MANISH: Well, I mean, consumers are going more and more to the search engines. That has been true for a while now. People are starting their search or inquiry at a search engine, so it’s very important that if you’re running an online business of any kind, having online marketing as one of your core competencies is very important.
DAVID: And how has the economy over the last three years affected what you do? Do you see the trends of the economy going down and coming back? Do you think an ecommerce space is headed a curve? Do you think it’s not as affected as much by the rest of the economy?
MANISH: Well, that’s an excellent question. I mean, no space is totally shielded from the downturn. Although online, what’s happening is the channel is shifting. If you have a big snowstorm, people are not going to the store. They can very easily make that same purchase online. However, it’s a general shift now with mobile computing, internet being more ubiquitous. Internet and online businesses are benefiting from that shift and the transition of offline channel to online. So while retail sales might have not done as well, online retail in fourth quarter last year was up 3% year-over-year, and they’re expecting a pretty robust growth in 2010 and 2011, almost double digits.
I mean, I personally think that there’s a lot of innovation that’s happening online. Consumers are adapting, more and more consumers are getting online, they’re getting more comfortable, they’re spending more time email. So, I think online is going to be a growing market for a while now.
GREG: One of the parts of your business is the sale, and there’s the distribution of product. One of the things I’ve seen is like Diapers.com or Staples, they seem to have built a web presence first and then they improved their distribution so that they could deliver the product a lot quicker. Because if I can get a product same day, which I can from Staples in some instance, I mean, why would I make the drive? What are you seeing in terms of the distribution of products? It used to be you wait eight days for it to get shipped across the country, but that’s changing.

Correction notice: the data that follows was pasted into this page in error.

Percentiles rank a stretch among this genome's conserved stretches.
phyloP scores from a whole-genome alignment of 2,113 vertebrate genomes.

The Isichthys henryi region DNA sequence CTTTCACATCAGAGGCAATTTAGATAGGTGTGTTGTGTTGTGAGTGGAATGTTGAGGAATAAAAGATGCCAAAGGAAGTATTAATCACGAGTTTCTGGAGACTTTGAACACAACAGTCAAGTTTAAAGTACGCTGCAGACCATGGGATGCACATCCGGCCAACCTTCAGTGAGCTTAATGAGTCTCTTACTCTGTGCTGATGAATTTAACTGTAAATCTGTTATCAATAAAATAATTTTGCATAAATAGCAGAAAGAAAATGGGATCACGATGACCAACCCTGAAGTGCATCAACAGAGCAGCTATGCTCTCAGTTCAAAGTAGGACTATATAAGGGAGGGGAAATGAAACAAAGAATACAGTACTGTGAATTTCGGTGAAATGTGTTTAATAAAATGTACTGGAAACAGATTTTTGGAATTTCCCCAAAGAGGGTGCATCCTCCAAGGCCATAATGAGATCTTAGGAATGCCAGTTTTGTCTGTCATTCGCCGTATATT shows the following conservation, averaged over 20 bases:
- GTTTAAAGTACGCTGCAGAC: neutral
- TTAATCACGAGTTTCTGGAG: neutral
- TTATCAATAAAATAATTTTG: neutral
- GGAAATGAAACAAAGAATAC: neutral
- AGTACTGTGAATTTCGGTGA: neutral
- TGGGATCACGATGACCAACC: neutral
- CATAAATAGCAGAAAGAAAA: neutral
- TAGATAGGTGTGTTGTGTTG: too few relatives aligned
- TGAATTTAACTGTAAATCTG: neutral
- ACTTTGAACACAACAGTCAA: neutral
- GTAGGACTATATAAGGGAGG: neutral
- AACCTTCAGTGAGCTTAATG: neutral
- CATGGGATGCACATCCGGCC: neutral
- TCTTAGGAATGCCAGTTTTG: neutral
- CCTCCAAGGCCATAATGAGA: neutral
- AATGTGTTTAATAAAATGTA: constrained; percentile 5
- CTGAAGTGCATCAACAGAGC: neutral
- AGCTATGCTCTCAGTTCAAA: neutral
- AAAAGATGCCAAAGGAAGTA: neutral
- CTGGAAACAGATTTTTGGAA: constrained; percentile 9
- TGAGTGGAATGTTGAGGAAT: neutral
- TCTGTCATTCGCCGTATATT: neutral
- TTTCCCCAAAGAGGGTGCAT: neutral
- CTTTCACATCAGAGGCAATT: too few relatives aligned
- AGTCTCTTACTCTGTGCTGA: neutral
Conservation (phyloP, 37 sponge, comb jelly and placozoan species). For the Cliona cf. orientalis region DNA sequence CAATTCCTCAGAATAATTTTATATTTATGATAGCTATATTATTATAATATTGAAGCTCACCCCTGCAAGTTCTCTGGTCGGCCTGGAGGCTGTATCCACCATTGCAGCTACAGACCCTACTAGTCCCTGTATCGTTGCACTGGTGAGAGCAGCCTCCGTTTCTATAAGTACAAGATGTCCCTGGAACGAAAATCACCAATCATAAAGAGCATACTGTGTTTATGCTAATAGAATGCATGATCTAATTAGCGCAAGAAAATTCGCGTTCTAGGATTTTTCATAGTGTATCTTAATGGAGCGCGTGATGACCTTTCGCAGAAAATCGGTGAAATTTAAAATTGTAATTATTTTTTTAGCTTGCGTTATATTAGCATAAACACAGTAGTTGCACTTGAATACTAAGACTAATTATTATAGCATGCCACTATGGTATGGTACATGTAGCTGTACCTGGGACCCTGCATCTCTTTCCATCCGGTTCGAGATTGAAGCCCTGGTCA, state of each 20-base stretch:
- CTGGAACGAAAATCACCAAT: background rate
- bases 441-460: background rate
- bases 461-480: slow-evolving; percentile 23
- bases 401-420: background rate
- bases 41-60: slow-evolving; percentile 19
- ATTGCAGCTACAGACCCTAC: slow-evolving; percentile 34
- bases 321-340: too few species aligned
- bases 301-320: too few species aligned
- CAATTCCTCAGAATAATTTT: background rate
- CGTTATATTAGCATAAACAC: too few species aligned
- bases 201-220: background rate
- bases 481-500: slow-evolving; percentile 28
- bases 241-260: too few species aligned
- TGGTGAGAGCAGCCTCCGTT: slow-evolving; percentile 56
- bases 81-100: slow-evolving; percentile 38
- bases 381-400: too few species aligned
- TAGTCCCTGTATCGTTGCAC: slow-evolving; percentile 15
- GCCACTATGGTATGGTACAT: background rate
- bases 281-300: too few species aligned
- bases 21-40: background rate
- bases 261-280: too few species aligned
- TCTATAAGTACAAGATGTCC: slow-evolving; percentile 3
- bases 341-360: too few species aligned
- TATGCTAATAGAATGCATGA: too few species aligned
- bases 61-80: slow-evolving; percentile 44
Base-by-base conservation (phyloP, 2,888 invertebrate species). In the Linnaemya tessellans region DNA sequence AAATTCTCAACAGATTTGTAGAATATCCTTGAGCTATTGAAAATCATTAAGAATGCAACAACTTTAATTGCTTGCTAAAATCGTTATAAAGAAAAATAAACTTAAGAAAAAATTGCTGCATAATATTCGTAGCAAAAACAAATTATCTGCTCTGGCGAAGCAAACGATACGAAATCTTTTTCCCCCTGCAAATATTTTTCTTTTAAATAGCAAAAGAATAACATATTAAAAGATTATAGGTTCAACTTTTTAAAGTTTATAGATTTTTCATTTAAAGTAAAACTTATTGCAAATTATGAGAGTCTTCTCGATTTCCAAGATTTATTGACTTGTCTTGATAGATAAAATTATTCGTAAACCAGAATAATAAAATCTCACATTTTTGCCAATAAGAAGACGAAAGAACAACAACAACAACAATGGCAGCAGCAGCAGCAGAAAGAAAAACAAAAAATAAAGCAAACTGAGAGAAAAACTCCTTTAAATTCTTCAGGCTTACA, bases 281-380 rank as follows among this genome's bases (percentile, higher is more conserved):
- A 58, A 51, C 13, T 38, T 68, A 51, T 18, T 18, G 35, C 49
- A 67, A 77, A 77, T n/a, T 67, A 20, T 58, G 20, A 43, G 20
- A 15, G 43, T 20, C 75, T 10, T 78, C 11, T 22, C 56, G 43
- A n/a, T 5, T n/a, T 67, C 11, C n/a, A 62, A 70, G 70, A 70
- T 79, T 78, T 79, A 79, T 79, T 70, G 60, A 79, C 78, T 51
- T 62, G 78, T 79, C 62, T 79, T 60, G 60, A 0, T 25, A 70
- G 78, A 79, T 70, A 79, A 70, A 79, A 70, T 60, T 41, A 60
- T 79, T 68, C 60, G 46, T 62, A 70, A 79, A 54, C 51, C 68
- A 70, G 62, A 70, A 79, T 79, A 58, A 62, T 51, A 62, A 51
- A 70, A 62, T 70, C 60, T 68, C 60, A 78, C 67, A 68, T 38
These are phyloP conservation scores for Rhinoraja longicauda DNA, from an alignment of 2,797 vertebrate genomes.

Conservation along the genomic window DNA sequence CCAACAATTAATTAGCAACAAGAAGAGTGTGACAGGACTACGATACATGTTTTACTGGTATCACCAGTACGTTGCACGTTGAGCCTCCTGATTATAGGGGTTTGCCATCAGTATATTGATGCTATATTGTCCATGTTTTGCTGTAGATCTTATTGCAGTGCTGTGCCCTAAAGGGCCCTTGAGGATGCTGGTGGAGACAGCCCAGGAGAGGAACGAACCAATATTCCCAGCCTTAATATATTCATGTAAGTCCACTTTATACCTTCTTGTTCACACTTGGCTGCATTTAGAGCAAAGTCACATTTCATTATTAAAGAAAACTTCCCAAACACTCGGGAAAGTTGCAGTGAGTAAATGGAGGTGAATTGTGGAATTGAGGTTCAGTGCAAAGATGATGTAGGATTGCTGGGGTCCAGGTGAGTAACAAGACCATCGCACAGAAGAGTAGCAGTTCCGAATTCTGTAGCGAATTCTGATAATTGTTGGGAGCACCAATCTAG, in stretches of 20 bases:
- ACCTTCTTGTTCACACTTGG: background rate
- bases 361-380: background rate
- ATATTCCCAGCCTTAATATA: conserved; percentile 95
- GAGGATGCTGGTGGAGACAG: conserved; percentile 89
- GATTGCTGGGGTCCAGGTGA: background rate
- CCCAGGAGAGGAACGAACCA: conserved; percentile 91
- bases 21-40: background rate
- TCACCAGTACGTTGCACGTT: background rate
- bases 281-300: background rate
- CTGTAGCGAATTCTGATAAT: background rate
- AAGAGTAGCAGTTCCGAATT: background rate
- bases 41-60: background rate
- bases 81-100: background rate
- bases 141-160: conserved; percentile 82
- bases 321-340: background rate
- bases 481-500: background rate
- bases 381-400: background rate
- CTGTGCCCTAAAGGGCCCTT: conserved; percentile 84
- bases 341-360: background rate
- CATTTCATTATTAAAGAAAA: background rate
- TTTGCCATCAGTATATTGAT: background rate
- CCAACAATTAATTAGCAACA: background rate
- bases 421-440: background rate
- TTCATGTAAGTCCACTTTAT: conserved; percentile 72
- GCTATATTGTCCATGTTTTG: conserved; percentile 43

MANISH: Well, you’re 100% right, Greg. The companies are finding ways to optimize their fulfillment. In fact, our patent, coincidentally, the one that I own, is in the ecommerce optimization space. Companies like Staples that have such a wide and large geographic distribution centers, they can afford to do it, but it comes at a very high price, because of the cost of stocking the product and so on. Our vision at GoECart and with our patent is to allow any merchant to do that, and internet provides that potential.
GREG: That’s pretty cool. Well, anyway, Manish, thank you so much for being here today. It was fun talking to you and kind of hearing what’s going on with business over the web. I enjoyed your company.
MANISH: Thank you for the opportunity, Greg.
GREG: Absolutely. Visit goecart.com to learn more about his business. David, as always, I enjoy your company.
DAVID: It’s a good day.
GREG: You can learn more about Withers Bergman at withersworldwide.com. This has been Greenwich Entrepreneurs. We will see you again next week, 1490 WGCH.